When it doubt, try to figure it out on the course — not the range.
Golf is a confusing, complicated game. And when things go wrong, it’s only natural to do what most of us do in confusing, complicated situations: Try to figure them out.
For many golfers, that means heading to the driving range. Working through a big bucket of golf balls as a way of troubleshooting the cause of what went wrong, and how to fix it. Except, at least according to one coach, that might be exactly the opposite of what you should be doing.
And Parsons says golfers should be wary — very wary — of spending hours on the driving range.
“I think think the driving range is one of the most dangerous places for golfers to live.” he says. “I’ve probably spent far too many hours of my own time trying to perfect things.”
Why you should fear the driving range
Parsons says the reason why is because of a lack of consequences. When you hit a bad shot on a driving range, it doesn’t matter. On a golf course, it obviously does. When golfers put themselves in an environment where the bad shots don’t matter, their games won’t necessarily improve.
“It’s one of the least accountable places there is as a golfer,” he says. “At least on the putting green, you can ‘I holed this many putts from six feet’, or you can do chipping games; it’s very, very hard to quantify your behavior on the driving range. We fall down this trap of trying to be absolutely perfect on the driving range, forgetting that the driving range has absolutely nothing to do with the golf course.”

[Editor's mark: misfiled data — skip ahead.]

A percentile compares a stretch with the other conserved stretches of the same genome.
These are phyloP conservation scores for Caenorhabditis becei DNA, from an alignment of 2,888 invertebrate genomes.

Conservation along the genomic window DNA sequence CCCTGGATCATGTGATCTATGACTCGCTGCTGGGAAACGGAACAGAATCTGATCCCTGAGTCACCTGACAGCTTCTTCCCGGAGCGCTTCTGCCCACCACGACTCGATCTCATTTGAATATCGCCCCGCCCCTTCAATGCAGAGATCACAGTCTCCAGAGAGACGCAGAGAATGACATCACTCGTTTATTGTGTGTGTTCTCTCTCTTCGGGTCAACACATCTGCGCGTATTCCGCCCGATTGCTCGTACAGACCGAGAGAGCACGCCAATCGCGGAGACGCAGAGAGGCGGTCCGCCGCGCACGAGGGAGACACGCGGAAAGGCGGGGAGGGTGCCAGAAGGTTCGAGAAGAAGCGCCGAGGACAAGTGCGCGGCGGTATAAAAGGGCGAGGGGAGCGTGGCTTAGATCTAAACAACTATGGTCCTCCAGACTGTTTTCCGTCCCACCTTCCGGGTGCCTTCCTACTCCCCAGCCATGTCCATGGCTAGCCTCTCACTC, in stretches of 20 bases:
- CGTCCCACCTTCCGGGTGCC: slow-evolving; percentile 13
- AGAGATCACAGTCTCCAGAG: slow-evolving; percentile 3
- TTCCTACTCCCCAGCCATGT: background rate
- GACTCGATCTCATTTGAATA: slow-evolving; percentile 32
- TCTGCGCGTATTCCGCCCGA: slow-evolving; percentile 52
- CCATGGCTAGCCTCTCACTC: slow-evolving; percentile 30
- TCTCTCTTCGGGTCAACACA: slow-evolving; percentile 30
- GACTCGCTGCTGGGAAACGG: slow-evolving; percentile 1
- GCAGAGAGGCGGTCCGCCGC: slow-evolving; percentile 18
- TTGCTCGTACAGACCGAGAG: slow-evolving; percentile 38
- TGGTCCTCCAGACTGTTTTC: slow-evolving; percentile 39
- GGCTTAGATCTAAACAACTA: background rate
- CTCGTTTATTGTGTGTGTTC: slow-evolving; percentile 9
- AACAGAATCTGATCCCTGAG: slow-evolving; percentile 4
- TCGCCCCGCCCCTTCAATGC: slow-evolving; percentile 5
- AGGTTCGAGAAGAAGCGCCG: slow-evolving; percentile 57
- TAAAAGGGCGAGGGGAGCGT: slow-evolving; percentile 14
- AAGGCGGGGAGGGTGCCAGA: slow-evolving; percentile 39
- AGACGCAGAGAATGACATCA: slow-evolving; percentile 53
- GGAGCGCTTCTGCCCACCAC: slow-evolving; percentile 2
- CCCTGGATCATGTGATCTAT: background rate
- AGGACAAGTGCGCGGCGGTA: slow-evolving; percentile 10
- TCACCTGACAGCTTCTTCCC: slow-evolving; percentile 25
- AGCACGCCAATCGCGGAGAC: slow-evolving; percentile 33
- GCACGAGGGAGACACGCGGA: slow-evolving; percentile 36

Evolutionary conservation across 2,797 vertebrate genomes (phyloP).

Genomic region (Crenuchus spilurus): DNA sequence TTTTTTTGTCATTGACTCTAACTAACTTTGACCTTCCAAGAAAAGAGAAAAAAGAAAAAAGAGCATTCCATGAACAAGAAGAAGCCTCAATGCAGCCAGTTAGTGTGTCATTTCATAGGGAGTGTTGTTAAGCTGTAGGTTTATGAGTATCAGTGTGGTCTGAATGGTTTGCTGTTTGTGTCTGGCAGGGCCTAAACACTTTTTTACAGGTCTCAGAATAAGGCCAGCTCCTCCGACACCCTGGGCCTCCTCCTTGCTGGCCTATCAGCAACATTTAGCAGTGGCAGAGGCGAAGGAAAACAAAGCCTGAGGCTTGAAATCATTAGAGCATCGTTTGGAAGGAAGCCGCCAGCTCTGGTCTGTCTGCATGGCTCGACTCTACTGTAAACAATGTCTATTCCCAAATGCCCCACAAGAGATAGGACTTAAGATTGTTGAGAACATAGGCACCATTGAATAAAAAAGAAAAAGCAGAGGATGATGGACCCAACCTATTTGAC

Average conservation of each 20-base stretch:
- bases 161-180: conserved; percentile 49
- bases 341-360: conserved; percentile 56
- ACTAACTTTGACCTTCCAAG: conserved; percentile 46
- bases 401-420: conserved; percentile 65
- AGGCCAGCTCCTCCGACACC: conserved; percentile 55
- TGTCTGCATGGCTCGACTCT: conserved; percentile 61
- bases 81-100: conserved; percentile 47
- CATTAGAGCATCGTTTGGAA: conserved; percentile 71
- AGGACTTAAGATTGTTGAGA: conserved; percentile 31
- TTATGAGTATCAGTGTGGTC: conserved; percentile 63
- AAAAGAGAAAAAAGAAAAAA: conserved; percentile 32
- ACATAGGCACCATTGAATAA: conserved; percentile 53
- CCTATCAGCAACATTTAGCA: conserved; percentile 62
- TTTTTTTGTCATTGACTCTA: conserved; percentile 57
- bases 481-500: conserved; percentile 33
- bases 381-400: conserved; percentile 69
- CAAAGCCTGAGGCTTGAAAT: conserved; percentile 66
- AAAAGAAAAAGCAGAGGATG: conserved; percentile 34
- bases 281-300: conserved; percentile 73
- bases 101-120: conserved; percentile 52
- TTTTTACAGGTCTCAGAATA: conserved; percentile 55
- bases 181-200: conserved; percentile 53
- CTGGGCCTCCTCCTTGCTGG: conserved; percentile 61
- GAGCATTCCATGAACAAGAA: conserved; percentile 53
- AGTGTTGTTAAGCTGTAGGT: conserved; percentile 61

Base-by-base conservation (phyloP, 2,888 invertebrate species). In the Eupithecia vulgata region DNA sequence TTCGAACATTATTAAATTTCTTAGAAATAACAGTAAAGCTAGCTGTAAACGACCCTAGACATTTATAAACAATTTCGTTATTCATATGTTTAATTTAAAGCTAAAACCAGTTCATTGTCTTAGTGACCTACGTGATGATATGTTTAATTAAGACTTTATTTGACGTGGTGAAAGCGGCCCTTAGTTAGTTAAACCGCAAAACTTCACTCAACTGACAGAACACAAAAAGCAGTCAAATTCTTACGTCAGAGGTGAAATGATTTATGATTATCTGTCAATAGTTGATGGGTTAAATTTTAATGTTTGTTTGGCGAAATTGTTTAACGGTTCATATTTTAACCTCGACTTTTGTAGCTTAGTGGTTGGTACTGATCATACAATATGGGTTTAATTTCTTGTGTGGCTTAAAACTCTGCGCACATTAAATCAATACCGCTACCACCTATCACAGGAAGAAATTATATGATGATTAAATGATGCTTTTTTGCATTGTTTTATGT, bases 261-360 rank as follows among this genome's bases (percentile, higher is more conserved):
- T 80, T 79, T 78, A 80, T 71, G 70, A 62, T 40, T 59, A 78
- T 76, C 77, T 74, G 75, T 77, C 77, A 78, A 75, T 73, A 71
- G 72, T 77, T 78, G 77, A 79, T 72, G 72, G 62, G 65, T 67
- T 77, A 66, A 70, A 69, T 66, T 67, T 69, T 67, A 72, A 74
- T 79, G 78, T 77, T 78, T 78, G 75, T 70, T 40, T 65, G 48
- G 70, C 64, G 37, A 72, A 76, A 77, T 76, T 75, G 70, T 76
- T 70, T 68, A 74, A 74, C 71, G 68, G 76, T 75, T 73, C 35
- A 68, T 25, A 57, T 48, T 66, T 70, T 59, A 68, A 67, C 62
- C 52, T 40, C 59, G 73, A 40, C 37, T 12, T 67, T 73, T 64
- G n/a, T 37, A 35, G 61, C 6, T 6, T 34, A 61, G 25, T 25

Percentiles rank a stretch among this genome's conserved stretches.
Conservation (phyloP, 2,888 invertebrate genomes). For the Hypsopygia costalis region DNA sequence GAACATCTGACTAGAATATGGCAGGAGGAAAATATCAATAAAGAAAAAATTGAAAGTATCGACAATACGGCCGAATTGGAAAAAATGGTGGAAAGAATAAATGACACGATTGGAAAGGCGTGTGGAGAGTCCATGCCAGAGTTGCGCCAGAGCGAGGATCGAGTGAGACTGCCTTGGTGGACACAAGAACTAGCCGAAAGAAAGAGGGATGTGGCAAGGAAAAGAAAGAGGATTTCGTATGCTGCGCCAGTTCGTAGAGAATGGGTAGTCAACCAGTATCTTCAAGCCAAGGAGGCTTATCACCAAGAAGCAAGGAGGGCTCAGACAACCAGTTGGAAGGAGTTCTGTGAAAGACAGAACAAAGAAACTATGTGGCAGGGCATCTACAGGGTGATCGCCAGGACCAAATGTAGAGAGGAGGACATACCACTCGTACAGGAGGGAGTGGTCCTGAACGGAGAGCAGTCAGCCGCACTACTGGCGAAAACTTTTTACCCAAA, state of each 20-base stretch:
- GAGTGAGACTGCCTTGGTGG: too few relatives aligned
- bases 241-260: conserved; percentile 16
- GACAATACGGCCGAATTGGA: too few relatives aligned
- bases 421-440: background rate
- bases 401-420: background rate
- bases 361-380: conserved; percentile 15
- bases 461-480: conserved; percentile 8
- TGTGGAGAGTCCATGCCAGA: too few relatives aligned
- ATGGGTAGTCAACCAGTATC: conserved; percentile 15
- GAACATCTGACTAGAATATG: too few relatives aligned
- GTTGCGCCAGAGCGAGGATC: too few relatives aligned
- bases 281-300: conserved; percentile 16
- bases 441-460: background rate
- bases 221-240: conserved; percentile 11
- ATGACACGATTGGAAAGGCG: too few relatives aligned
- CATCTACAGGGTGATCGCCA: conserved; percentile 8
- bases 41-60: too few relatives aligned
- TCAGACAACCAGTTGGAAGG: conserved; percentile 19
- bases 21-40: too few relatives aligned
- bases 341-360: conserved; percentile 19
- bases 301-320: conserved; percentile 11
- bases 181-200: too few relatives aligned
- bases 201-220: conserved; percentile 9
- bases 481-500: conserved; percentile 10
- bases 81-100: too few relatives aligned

The range can, of course, serve a purpose. It’s good for ironing out your technique, and for warming up. The problem comes when you treat it as a solution to all your golf problems. It’s not; when you have an issue in your game, you’re often better off figuring it out on the golf course.
Listen to the full episode below.
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Off Course with Claude Harmon: Why the driving range is a dangerous place for golfers
Playing can be more important than practicing on the range according to Tour Coach and Sea Island instructor Justin Parsons.
Luke Kerr-Dineen is the Game Improvement Editor at GOLF Magazine and GOLF.com. In his role he oversees all the brand’s service journalism spanning instruction, equipment, health and fitness, across all of GOLF’s multimedia platforms.
An alumni of the International Junior Golf Academy and the University of South Carolina–Beaufort golf team, where he helped them to No. 1 in the national NAIA rankings, Luke moved to New York in 2012 to pursue his Masters degree in Journalism from Columbia University and in 2017 was named News Media Alliance’s “Rising Star.” His work has also appeared in USA Today, Golf Digest, Newsweek and The Daily Beast.